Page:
Reacting to the NHS Operating Framework 2010/11 published today, Anna Dixon, director of policy at The King's Fund, said:
'The Operating Framework sends a strong message to the NHS about the scale of the financial challenge ahead and the action that needs to be taken now. Specific priorities for the service remain the same as last year – reducing healthcare-acquired infections and maintaining target waiting times – but the efficiency and productivity requirements appear greater than ever.
'Although next year is the last year that the NHS can expect any growth in resources, the requirements to carry forward £1 billion of surplus, to spend 2 per cent of budget on non-recurrent activities each year, and to take responsibility for funding ophthalmology, dentistry and pharmacy through efficiencies, will not leave PCTs much room for manoeuvre.
'Providers faced with an effective real cut of around 3.5 per cent in the prices they can charge PCTs face significant financial challenges in meeting their contractual demands with greatly reduced resources.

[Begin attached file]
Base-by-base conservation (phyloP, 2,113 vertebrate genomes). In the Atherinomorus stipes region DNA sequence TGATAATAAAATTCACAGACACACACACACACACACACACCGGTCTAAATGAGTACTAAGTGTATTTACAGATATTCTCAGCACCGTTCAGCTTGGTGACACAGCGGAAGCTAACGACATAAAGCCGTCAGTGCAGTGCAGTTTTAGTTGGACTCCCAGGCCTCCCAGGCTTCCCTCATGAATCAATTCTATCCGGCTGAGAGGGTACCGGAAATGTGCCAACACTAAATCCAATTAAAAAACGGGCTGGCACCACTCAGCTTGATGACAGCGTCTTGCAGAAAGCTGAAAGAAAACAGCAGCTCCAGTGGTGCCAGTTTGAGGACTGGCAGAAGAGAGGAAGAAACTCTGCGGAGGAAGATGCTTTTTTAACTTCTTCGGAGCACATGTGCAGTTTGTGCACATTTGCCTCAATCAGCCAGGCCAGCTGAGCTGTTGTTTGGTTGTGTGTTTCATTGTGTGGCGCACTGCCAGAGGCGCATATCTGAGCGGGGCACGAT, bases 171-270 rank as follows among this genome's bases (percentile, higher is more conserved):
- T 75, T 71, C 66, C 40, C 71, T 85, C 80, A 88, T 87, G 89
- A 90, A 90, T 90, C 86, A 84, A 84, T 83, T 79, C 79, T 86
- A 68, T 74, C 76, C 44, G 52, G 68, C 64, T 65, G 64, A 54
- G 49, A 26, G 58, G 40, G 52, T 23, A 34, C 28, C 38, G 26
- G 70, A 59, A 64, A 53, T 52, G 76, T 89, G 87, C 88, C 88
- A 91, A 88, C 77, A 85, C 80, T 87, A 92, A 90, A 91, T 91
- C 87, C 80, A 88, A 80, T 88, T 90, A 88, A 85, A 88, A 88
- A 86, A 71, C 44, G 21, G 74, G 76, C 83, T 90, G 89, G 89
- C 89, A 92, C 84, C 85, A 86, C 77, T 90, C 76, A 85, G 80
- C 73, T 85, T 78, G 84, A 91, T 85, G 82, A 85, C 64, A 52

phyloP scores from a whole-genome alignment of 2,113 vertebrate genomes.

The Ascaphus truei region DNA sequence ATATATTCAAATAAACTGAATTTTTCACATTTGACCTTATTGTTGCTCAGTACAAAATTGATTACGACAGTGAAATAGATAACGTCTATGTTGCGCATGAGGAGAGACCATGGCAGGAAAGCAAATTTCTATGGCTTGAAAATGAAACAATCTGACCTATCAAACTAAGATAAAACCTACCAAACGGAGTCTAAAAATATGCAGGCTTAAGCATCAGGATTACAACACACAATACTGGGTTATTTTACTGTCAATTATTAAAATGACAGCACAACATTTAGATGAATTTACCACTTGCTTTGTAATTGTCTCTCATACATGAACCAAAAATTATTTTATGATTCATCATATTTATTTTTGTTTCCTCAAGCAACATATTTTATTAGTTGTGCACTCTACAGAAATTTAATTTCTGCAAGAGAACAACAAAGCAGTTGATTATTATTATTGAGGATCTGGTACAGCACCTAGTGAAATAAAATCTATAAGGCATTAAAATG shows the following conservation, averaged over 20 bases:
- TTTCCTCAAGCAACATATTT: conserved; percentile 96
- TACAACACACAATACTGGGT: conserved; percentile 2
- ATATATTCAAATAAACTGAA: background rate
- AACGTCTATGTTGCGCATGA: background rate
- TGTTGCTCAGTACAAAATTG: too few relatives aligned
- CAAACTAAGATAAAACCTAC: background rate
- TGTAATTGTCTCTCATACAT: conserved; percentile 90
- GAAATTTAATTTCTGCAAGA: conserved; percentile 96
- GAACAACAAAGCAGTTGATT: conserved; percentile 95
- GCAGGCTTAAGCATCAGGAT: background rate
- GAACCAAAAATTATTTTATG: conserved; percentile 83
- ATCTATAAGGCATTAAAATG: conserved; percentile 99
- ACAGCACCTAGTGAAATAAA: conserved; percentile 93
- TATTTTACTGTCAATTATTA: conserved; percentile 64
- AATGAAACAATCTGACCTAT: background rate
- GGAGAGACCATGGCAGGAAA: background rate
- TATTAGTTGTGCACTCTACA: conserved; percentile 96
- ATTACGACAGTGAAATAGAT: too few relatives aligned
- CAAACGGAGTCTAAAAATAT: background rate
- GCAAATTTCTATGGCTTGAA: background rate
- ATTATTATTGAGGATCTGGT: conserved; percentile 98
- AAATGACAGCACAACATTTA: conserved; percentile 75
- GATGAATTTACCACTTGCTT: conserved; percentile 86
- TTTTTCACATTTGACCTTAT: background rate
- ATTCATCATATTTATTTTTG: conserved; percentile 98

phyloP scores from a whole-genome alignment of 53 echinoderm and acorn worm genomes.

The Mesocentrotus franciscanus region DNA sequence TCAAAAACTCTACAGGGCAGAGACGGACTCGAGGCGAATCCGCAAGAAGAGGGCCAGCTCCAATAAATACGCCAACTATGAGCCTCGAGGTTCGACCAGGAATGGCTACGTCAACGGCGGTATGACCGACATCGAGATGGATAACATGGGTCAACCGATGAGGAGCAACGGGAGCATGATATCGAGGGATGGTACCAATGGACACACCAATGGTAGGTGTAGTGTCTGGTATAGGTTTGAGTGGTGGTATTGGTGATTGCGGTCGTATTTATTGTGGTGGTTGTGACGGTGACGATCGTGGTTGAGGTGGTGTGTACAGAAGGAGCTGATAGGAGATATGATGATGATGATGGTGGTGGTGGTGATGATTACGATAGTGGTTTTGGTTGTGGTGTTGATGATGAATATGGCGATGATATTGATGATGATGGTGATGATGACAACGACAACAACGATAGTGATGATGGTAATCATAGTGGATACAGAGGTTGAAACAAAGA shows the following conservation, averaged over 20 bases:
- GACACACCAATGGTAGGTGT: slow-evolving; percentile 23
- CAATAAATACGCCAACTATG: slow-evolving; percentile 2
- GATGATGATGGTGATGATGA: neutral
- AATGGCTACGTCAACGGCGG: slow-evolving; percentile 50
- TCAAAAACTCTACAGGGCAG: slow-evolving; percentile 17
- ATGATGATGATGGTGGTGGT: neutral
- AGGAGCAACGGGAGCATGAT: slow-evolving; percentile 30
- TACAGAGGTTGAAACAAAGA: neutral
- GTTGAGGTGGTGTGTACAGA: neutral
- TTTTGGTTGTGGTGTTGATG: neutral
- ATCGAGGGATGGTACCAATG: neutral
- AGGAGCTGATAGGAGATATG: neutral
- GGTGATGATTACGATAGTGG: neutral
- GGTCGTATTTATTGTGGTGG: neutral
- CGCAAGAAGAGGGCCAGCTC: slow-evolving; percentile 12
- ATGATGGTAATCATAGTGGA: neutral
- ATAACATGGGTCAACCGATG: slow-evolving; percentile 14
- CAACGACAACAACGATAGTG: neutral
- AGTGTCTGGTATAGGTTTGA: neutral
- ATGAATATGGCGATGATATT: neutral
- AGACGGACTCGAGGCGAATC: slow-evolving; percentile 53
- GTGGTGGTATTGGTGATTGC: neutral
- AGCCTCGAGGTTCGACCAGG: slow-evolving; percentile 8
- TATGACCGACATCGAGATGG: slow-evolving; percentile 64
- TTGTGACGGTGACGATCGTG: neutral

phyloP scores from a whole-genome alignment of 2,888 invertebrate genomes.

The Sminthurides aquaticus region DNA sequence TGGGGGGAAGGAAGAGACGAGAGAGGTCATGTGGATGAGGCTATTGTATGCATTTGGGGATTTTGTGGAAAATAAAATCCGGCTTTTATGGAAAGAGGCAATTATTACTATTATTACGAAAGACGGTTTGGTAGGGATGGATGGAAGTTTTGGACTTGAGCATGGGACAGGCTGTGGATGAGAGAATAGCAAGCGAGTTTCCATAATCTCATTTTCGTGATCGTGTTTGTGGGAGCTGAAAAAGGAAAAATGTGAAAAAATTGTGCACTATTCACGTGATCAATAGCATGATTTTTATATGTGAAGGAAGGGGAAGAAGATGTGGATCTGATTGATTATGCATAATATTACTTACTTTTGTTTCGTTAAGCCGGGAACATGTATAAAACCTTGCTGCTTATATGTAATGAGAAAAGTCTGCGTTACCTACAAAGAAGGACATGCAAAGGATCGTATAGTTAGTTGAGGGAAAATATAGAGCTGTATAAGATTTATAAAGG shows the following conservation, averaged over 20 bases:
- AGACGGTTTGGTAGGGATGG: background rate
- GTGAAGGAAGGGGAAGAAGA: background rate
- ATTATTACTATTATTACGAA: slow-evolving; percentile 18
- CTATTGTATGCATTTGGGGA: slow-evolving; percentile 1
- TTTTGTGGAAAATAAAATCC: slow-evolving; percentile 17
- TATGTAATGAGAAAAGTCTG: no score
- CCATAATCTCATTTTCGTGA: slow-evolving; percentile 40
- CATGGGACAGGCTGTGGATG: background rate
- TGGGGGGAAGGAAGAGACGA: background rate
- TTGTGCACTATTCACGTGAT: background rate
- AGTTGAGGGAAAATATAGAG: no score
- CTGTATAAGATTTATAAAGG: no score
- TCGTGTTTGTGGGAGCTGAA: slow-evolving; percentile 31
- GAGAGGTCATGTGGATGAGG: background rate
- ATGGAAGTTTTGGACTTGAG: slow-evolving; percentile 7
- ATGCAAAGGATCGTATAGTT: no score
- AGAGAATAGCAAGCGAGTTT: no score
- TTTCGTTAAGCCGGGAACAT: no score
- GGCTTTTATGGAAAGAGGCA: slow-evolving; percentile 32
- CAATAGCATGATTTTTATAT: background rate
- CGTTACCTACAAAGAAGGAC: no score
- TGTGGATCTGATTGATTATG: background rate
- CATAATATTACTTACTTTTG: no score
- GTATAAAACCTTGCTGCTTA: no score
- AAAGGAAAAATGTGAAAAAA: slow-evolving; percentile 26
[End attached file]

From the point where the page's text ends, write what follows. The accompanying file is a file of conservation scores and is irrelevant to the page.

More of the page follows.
'The government is sending a clear signal that it wants to see more cooperation between organisations, particularly to keep people well and avoid unnecessary trips to hospital. This is likely to involve integration between hospitals and community or primary care services.
'Success will depend on whether the changes to the financial incentives proposed in the Operating Framework have the desired impact. The tariff is being adapted to give incentives to hospitals to reduce admissions and pay more attention to quality. It is unlikely that financial incentives alone can drive the level of co-operation within the NHS that is needed to make the transformation.
'The proposal to abandon the fixed-price tariff system after 2011 in favour of maximum prices has significant implications for the NHS. Although this may open up opportunities for commissioners to secure better value, it is likely to lead to higher transaction costs as PCTs return to bargaining with hospitals over prices. Commissioners will need to stay focused on quality and value for money when negotiating prices.'
Notes to editors
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